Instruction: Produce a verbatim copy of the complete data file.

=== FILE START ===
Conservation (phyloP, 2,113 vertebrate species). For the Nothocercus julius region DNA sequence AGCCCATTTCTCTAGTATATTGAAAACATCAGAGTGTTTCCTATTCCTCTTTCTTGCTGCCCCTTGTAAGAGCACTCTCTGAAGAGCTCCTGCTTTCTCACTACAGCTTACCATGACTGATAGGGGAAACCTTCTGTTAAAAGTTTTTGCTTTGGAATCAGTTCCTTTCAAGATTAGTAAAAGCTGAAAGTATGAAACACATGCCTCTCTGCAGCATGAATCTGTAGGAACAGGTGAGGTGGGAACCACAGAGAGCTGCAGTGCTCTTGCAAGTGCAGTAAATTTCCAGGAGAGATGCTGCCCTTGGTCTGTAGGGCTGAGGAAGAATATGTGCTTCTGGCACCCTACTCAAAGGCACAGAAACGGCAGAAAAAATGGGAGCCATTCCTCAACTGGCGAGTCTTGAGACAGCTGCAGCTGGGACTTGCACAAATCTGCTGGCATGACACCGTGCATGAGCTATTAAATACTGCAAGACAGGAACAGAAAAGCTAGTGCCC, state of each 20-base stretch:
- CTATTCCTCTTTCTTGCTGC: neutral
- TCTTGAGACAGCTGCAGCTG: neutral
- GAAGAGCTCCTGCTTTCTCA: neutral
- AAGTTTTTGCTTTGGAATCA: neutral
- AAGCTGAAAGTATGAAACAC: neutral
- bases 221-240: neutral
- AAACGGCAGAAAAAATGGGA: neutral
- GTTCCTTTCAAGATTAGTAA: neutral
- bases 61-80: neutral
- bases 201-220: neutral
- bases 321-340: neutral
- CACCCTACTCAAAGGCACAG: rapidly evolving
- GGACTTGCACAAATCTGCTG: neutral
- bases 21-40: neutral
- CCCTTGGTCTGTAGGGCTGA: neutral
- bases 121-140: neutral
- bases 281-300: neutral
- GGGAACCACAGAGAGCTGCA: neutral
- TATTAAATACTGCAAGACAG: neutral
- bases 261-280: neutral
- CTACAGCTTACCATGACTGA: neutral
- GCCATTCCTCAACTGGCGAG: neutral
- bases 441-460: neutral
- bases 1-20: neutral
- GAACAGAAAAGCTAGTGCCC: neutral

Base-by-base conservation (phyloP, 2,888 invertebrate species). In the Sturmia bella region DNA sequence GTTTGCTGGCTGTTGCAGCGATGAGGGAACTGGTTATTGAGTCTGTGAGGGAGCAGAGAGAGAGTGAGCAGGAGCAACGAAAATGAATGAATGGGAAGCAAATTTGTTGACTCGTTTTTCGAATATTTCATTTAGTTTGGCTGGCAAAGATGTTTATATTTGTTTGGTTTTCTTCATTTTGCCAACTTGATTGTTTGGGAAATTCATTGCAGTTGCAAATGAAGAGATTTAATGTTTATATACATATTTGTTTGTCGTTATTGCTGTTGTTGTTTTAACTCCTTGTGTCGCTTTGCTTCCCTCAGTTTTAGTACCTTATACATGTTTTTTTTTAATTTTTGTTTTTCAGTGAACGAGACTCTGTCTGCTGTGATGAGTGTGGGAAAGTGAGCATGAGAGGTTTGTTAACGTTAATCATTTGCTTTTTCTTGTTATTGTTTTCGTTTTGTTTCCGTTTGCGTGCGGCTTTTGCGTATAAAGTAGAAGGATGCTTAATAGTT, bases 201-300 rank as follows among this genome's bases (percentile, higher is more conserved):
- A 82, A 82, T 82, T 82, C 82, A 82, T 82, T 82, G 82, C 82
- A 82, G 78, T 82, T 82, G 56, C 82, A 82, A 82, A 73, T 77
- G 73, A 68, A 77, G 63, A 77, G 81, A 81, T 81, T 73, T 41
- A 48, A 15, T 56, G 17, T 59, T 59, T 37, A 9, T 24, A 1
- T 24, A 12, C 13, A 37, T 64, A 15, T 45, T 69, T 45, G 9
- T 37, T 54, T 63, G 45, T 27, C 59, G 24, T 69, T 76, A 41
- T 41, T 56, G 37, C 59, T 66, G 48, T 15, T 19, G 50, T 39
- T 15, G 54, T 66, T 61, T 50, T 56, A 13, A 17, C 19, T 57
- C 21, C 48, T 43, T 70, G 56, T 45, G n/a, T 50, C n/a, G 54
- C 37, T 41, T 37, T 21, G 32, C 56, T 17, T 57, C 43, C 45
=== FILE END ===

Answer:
Conservation (phyloP, 2,113 vertebrate species). For the Nothocercus julius region DNA sequence AGCCCATTTCTCTAGTATATTGAAAACATCAGAGTGTTTCCTATTCCTCTTTCTTGCTGCCCCTTGTAAGAGCACTCTCTGAAGAGCTCCTGCTTTCTCACTACAGCTTACCATGACTGATAGGGGAAACCTTCTGTTAAAAGTTTTTGCTTTGGAATCAGTTCCTTTCAAGATTAGTAAAAGCTGAAAGTATGAAACACATGCCTCTCTGCAGCATGAATCTGTAGGAACAGGTGAGGTGGGAACCACAGAGAGCTGCAGTGCTCTTGCAAGTGCAGTAAATTTCCAGGAGAGATGCTGCCCTTGGTCTGTAGGGCTGAGGAAGAATATGTGCTTCTGGCACCCTACTCAAAGGCACAGAAACGGCAGAAAAAATGGGAGCCATTCCTCAACTGGCGAGTCTTGAGACAGCTGCAGCTGGGACTTGCACAAATCTGCTGGCATGACACCGTGCATGAGCTATTAAATACTGCAAGACAGGAACAGAAAAGCTAGTGCCC, state of each 20-base stretch:
- CTATTCCTCTTTCTTGCTGC: neutral
- TCTTGAGACAGCTGCAGCTG: neutral
- GAAGAGCTCCTGCTTTCTCA: neutral
- AAGTTTTTGCTTTGGAATCA: neutral
- AAGCTGAAAGTATGAAACAC: neutral
- bases 221-240: neutral
- AAACGGCAGAAAAAATGGGA: neutral
- GTTCCTTTCAAGATTAGTAA: neutral
- bases 61-80: neutral
- bases 201-220: neutral
- bases 321-340: neutral
- CACCCTACTCAAAGGCACAG: rapidly evolving
- GGACTTGCACAAATCTGCTG: neutral
- bases 21-40: neutral
- CCCTTGGTCTGTAGGGCTGA: neutral
- bases 121-140: neutral
- bases 281-300: neutral
- GGGAACCACAGAGAGCTGCA: neutral
- TATTAAATACTGCAAGACAG: neutral
- bases 261-280: neutral
- CTACAGCTTACCATGACTGA: neutral
- GCCATTCCTCAACTGGCGAG: neutral
- bases 441-460: neutral
- bases 1-20: neutral
- GAACAGAAAAGCTAGTGCCC: neutral

Base-by-base conservation (phyloP, 2,888 invertebrate species). In the Sturmia bella region DNA sequence GTTTGCTGGCTGTTGCAGCGATGAGGGAACTGGTTATTGAGTCTGTGAGGGAGCAGAGAGAGAGTGAGCAGGAGCAACGAAAATGAATGAATGGGAAGCAAATTTGTTGACTCGTTTTTCGAATATTTCATTTAGTTTGGCTGGCAAAGATGTTTATATTTGTTTGGTTTTCTTCATTTTGCCAACTTGATTGTTTGGGAAATTCATTGCAGTTGCAAATGAAGAGATTTAATGTTTATATACATATTTGTTTGTCGTTATTGCTGTTGTTGTTTTAACTCCTTGTGTCGCTTTGCTTCCCTCAGTTTTAGTACCTTATACATGTTTTTTTTTAATTTTTGTTTTTCAGTGAACGAGACTCTGTCTGCTGTGATGAGTGTGGGAAAGTGAGCATGAGAGGTTTGTTAACGTTAATCATTTGCTTTTTCTTGTTATTGTTTTCGTTTTGTTTCCGTTTGCGTGCGGCTTTTGCGTATAAAGTAGAAGGATGCTTAATAGTT, bases 201-300 rank as follows among this genome's bases (percentile, higher is more conserved):
- A 82, A 82, T 82, T 82, C 82, A 82, T 82, T 82, G 82, C 82
- A 82, G 78, T 82, T 82, G 56, C 82, A 82, A 82, A 73, T 77
- G 73, A 68, A 77, G 63, A 77, G 81, A 81, T 81, T 73, T 41
- A 48, A 15, T 56, G 17, T 59, T 59, T 37, A 9, T 24, A 1
- T 24, A 12, C 13, A 37, T 64, A 15, T 45, T 69, T 45, G 9
- T 37, T 54, T 63, G 45, T 27, C 59, G 24, T 69, T 76, A 41
- T 41, T 56, G 37, C 59, T 66, G 48, T 15, T 19, G 50, T 39
- T 15, G 54, T 66, T 61, T 50, T 56, A 13, A 17, C 19, T 57
- C 21, C 48, T 43, T 70, G 56, T 45, G n/a, T 50, C n/a, G 54
- C 37, T 41, T 37, T 21, G 32, C 56, T 17, T 57, C 43, C 45